I hear this bromide a lot these days: “Those less fortunate than ourselves.” I just sort of let it roll off my back without thinking. Upon closer inspection though, I think this seemingly harmless phrase carries some rather nasty implications:
1. All “good fortune” has to do with money.
2. The rest of us are MORE fortunate than those referred to in the phrase.
3. There is no remedy for being “less fortunate” other than “good fortune.”
4. The primary reason we are better off financially than those less fortunate is based primarily on pure happenstance, including the situation we were born into.
5. You are a member of “those less fortunate” through no fault of your own.
6. If you busted ass to improve your lot in life you’re an odd statistical outlier.
7. It patronizes the poor and further entrenches them in their poverty.
Am I overly sensitive to cringe every time I hear this expression? — P.T.
It’s fascinating, isn’t it, to watch a figure of speech getting politicized when that figure of speech might otherwise have its origins in a lovely sentiment.
You’re right, of course. The word “fortune” has to do with happenstance. Capricious, blind luck. Chance. “Fortune” comes with an added layer of meaning, too. That being more than a hint of the idea that someone or something is in charge of dispensing fortune with something like an intention. Chance is a mathematical probability. But fortune is more the doing of the gods.
Since forever, the suffering of the poor has always been keenly related to the responsibilities of the rich. Consider the pity saying, “To whom much is given, much is expected.” But there it is again: “given.” Given is not the same as earned.
No, you’re not being overly sensitive. In my opinion, it has never been harder to get past the politics of language so that we can have meaningful, edifying, crucial dialogues, which is the only way to confront what is really going on. What’s the truth? What constitutes authentic moral responsibility?
At its best, the saying “those less fortunate than ourselves” was meant to convey two things. We mean at once to convey empathy for those who suffer and some sense of appreciation and gratitude if we do not. The latter conveyance is the antidote for temptations to entitlement. The former an antidote for the temptation to condemnation and “let them eat cake.”
But, when the saying is conscripted by politics, it begins to work against us. To entrench ideas that range from incomplete to unhelpful to part of the problem all the way to just plain not true.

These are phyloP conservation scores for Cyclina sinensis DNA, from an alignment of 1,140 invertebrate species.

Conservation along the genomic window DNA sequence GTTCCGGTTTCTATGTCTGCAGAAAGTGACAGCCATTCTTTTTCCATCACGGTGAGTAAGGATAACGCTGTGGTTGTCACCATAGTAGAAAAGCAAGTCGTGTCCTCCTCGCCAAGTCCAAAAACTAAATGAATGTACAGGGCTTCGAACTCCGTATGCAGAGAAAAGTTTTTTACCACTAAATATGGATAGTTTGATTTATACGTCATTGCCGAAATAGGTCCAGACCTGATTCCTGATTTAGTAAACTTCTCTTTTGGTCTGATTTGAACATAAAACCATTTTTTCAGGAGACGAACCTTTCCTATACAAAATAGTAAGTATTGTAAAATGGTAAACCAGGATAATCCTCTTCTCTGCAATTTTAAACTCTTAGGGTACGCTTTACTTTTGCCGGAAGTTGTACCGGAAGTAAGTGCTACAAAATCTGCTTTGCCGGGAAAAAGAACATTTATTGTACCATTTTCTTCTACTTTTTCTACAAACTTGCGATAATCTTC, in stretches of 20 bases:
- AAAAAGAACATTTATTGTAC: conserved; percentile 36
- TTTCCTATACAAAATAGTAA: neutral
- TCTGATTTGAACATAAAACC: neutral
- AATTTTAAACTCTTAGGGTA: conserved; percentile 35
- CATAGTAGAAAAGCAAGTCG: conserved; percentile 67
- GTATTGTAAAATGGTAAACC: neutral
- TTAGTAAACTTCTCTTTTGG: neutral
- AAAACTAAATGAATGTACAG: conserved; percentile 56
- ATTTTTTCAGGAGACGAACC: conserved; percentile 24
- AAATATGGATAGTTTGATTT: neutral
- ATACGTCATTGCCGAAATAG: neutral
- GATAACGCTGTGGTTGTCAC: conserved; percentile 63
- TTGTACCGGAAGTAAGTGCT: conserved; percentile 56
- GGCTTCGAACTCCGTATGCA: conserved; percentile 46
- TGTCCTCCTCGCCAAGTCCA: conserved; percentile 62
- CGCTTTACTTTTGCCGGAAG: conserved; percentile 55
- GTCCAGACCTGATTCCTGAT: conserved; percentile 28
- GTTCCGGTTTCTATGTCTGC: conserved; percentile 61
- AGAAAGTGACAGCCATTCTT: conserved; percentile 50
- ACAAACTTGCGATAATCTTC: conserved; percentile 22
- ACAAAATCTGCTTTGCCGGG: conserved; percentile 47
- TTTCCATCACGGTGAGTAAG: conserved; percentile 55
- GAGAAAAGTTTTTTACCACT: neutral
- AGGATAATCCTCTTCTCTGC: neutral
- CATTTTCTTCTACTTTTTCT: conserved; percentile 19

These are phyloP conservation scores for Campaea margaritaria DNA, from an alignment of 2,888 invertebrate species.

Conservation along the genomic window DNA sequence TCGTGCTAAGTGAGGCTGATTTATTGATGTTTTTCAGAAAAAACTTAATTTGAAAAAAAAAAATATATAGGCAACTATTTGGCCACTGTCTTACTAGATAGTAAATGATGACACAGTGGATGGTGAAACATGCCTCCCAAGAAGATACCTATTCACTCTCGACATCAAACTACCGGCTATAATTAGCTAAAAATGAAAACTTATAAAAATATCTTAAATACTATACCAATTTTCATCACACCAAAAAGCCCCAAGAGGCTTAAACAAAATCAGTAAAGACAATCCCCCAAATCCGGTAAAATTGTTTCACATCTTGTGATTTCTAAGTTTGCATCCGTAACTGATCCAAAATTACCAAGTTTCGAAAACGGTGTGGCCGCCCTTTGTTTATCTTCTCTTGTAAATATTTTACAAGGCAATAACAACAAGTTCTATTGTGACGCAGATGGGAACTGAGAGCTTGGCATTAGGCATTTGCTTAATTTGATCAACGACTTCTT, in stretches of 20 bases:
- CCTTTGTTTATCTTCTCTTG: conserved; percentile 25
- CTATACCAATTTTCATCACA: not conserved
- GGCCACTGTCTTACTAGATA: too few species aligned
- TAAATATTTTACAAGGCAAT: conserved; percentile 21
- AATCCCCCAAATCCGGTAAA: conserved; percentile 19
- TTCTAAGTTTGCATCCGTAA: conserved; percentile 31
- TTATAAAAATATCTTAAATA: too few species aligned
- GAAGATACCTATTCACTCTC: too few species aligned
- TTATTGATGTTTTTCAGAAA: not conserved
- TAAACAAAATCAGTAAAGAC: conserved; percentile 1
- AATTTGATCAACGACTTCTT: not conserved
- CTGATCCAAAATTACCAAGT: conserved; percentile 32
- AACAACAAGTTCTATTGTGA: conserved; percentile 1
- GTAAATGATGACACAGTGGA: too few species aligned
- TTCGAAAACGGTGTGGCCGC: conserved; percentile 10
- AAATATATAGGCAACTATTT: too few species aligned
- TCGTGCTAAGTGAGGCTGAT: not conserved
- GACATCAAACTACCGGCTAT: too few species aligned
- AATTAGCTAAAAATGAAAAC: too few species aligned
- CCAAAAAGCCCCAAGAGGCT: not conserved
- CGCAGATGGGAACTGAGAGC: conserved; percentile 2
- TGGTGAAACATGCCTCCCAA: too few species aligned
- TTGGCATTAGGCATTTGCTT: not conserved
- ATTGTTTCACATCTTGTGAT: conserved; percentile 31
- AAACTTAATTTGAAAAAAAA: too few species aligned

Consider this: One of the unwitting consequences of The Age of Reason is a tribe of “Left Brainers.” And Left Brainers struggle with paradox. Some of them just don’t “do” paradox. This is a problem, because I’m convinced that only paradox can embrace the wholeness of the truth and the human experience.
Here’s the paradox: Life is at once replete with “chance” (that which we do not control) AND moral responsibility (that which we can and should be expected to control).
I didn’t decide to be born in the United States. I just was. I didn’t decide to have a body with insufficient athletic ability to garner an NBA contract. I just do. On the other hand, it’s right to insist I take moral responsibility for the unearned, unmerited liberties I enjoy because of the sacrifices the early colonials laid at the feet of liberty and freedom. And the body I do have deserves exercise and good nutrition. Rightly my responsibility and mine alone.
Capitalism contains both chance and moral responsibility. Why isn’t that obvious? If I bet on orange juice futures with my life savings and the orange crop fails, I’ll be the victim of bad luck. Who knew? On the other hand, I am responsible for the risks I take in capitalism. No one made me invest. I took the risk.
It is possible to do everything right toward The American Dream and sometimes still have a nightmare.
And I ask you (and anybody else who will listen): Gather everyone you see with a sign that says “Will work for food” and see if you can convince yourself these people wield this scrap of cardboard solely because they have been unlucky in capitalism. Answer: not even close. Anomalies notwithstanding, the poor participate in their own poverty. And I would argue the poor cannot be ultimately aided without a fearless moral inventory of this participation.
Both/and. The paradox. Neither the poor nor the rich deserve to be vilified because they are poor or rich. That’s ridiculous. Humility and responsibility are best held together by paradox.
Steven Kalas is a behavioral health consultant and counselor at Las Vegas Psychiatry and the author of “Human Matters: Wise and Witty Counsel on Relationships, Parenting, Grief and Doing the Right Thing” (Stephens Press). His columns appear on Sundays. Contact him at 227-4165 or email@example.com.